Food as medicine on display at I.F.T.

by Keith Nunes
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KANSAS CITY – Much has been written of late about how consumers are flocking to the perimeter of grocery stores to buy more foods that are perceived as fresh and natural. Lost amid the focus on fresh products and the development of cleaner labels are the strides being made in nutrition science to identify the components of foodstuffs that may have medical benefits in terms of prevention or even therapy.

This is a sensitive subject, because the medical field is highly regulated and any company straying into the marketplace must be careful how it communicates the benefits of its ingredients or products it markets. Yet despite the potential pitfalls, a number of exhibitors at the Institute of Food Technologists’ annual meeting and exposition, held June 21-24 in New Orleans, offered a glimpse of the innovations that may push some aspects of the food and beverage industry farther into the realm of direct medical benefits.

Blood glucose, or blood sugar, management was a topic that came up in a number of conversations at this year’s I.F.T. The focus was primarily on sustained energy and weight management, but offering solutions to consumers who have diabetes or pre-diabetes also came up in conversations. The group of consumers diagnosed with diabetes is large in North America and it is clear companies are seeking to identify solutions that will give them a foothold in the category.

Cognitive health, most notably finding ways to use nutrition as a tool to reduce the potential for cognitive decline later in life, was also a point of discussion. These conversations came on the heels of a report issued by the market research firm Canadean, London, that identified “brain health” as the new frontier in functional food and beverage product development.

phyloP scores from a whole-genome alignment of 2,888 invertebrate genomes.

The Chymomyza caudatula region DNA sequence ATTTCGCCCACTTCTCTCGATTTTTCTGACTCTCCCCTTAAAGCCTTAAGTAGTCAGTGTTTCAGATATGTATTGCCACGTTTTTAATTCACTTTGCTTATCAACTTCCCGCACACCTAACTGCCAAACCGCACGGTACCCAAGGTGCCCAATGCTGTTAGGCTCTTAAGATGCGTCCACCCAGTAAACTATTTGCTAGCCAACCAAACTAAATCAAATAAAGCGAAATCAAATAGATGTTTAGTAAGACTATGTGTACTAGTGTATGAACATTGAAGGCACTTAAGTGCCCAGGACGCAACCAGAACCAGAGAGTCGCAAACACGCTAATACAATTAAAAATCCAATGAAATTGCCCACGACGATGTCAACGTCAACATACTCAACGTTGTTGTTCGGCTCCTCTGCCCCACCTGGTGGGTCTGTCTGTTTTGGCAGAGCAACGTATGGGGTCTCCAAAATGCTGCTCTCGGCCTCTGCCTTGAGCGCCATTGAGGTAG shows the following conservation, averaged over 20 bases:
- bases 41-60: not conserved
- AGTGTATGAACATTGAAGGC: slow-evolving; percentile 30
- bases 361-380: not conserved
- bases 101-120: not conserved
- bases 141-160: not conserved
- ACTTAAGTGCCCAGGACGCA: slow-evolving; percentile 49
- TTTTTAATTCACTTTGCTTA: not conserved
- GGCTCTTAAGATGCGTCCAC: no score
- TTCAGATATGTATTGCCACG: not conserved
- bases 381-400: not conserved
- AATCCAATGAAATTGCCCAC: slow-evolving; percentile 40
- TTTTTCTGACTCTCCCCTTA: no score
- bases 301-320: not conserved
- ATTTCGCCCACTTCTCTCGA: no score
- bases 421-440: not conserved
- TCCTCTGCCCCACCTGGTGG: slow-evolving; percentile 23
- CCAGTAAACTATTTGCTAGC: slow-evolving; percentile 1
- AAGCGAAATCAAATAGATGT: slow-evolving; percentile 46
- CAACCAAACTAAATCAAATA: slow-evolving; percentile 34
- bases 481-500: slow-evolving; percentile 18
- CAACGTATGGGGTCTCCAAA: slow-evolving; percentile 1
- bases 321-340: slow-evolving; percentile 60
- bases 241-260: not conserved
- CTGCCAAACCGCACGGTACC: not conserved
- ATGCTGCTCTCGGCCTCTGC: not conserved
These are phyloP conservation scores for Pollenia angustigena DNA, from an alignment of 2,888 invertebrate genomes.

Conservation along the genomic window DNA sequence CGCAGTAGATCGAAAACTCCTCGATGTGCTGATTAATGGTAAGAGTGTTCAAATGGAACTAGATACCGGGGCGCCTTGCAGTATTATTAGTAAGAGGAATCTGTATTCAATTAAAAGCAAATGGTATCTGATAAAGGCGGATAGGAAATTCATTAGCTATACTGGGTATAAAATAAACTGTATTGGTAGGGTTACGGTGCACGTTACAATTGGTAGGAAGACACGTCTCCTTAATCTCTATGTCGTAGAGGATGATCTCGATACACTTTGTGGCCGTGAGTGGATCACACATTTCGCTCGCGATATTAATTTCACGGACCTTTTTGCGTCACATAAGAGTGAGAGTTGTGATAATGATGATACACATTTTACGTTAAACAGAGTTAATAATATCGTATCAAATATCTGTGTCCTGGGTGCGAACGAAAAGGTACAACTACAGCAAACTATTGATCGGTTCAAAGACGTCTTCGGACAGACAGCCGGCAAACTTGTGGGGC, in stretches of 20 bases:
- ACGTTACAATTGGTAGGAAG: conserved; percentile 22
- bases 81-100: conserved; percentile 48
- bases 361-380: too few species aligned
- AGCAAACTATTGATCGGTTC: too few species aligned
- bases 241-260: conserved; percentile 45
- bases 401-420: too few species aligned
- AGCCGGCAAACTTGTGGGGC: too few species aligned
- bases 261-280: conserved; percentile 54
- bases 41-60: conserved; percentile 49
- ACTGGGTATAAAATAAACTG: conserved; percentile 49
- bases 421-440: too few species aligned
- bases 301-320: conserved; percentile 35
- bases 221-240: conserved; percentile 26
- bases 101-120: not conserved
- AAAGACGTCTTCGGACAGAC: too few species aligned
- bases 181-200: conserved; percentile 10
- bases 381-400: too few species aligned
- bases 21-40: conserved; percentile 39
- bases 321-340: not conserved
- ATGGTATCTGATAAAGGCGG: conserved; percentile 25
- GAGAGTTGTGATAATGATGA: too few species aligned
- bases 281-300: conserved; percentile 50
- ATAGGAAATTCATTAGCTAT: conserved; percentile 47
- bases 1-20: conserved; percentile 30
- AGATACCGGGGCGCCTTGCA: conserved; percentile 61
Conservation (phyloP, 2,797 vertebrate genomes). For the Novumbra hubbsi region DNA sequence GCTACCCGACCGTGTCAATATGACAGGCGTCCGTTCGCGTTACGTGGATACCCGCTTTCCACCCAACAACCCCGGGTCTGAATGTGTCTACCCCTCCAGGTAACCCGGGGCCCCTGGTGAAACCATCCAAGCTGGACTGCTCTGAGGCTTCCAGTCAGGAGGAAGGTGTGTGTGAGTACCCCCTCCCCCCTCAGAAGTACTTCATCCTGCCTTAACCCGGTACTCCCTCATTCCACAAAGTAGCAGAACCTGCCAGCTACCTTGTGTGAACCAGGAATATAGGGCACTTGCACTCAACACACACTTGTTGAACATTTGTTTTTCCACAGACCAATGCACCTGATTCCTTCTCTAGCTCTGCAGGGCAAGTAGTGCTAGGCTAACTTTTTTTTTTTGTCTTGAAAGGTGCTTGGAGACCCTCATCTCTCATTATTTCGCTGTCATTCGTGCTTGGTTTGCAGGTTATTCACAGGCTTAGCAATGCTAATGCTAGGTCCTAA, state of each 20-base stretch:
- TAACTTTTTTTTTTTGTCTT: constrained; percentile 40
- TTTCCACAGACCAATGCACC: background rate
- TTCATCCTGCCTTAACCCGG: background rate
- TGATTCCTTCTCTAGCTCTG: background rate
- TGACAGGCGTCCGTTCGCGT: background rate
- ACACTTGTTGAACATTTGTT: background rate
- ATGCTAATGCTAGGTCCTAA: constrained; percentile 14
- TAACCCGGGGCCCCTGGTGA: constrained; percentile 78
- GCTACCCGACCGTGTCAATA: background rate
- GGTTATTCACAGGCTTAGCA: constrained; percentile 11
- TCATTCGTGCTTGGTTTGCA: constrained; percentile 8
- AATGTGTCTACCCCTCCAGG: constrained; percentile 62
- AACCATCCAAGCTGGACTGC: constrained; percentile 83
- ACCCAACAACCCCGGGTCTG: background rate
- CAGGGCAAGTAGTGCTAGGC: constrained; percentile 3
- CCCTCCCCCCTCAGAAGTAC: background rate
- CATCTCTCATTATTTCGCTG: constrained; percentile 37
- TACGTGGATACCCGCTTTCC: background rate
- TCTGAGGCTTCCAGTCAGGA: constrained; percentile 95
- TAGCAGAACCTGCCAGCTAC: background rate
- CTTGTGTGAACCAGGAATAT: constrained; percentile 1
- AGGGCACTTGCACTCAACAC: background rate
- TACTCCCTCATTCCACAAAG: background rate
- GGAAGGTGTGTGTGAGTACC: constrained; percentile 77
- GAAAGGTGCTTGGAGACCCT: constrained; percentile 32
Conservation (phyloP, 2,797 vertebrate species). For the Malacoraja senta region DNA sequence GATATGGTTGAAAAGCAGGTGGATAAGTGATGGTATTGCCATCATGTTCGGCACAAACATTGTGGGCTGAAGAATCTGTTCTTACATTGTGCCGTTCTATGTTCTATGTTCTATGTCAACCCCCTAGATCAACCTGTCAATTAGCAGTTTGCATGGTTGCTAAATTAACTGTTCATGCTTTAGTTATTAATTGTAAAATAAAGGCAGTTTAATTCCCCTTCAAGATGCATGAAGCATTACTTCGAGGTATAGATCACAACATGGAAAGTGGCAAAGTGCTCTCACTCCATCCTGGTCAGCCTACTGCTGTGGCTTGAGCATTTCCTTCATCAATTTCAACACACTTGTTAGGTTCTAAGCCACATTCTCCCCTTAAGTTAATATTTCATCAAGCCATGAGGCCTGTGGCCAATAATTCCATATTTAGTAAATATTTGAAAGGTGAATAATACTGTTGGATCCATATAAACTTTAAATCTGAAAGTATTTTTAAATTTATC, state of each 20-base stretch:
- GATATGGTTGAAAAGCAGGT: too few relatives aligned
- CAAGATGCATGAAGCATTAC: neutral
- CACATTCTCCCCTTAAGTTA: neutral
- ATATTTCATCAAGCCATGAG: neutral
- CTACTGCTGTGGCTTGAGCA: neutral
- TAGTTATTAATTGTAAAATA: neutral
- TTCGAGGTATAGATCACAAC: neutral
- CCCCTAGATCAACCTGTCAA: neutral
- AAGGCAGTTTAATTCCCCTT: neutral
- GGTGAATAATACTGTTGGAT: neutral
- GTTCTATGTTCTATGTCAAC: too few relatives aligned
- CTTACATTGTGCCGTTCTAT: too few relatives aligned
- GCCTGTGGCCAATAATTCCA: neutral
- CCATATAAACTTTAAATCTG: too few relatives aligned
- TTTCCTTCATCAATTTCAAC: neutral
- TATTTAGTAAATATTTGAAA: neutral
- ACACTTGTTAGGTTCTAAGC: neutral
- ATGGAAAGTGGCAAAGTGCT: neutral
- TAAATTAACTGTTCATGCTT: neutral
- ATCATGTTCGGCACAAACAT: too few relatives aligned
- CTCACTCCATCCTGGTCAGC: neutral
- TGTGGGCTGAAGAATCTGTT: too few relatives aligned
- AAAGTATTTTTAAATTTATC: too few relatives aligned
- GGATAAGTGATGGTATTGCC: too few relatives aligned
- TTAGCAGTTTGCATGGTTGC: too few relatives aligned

Canadean said the cognitive health market is currently dominated by short-term performance boosts, but they are far from the idea of tackling cognitive decline. Making the jump to the prevention of diseases such as dementia is going to be extremely challenging despite the attractiveness of the market, according to the market research firm.

One product identified by Canadean as targeting the brain health market is sold in the U.K. and called Brainwave. The functional beverage features green tea extracts, L-Theanine, and vitamins, ingredients the company claims will keep the mind healthy and reduce the chances of developing Alzheimer’s or dementia later in life.

At the forefront of using food and beverages as medicine is Nestle, S.A., Vevey, Switzerland. With the launch of its Nestle Health Science business unit, the company is placing a significant amount of resources in what Paul Bulcke the company’s chief executive officer, called a non-defined market.

“This is a market in the making,” he said on June 9 in a meeting with financial analysts. “It is a market about health; health through nutrition.

“We know the best medicine is food and we know the best health keeper is healthy diets and healthy lifestyles. We want to be part of that.”

Nestle has identified five platforms its Health Science unit will focus on, including aging, brain health, intensive care, pediatrics and gastrointestinal.

“So you have these platforms, which are just a fraction of the market, but the ones we want to focus on,” Mr. Bulcke said. “We have said let’s be first and pioneer a position in a market in the making. It’s not a clear market; it’s not a clear category. There is a lot of dust that needs to settle, but we want to be in the driver’s seat.”

After spending three days walking the show floor at the I.F.T. exposition it is clear other companies are looking at the food as medicine category and seeking a strong position in the undefined market.

In the short term, fresh, natural and clean label will remain a focus of product development. But given the amount of R.&D. capital being invested in developing ingredients and foodstuffs that have similar benefits to medicines, don’t be surprised if that focus begins to shift.
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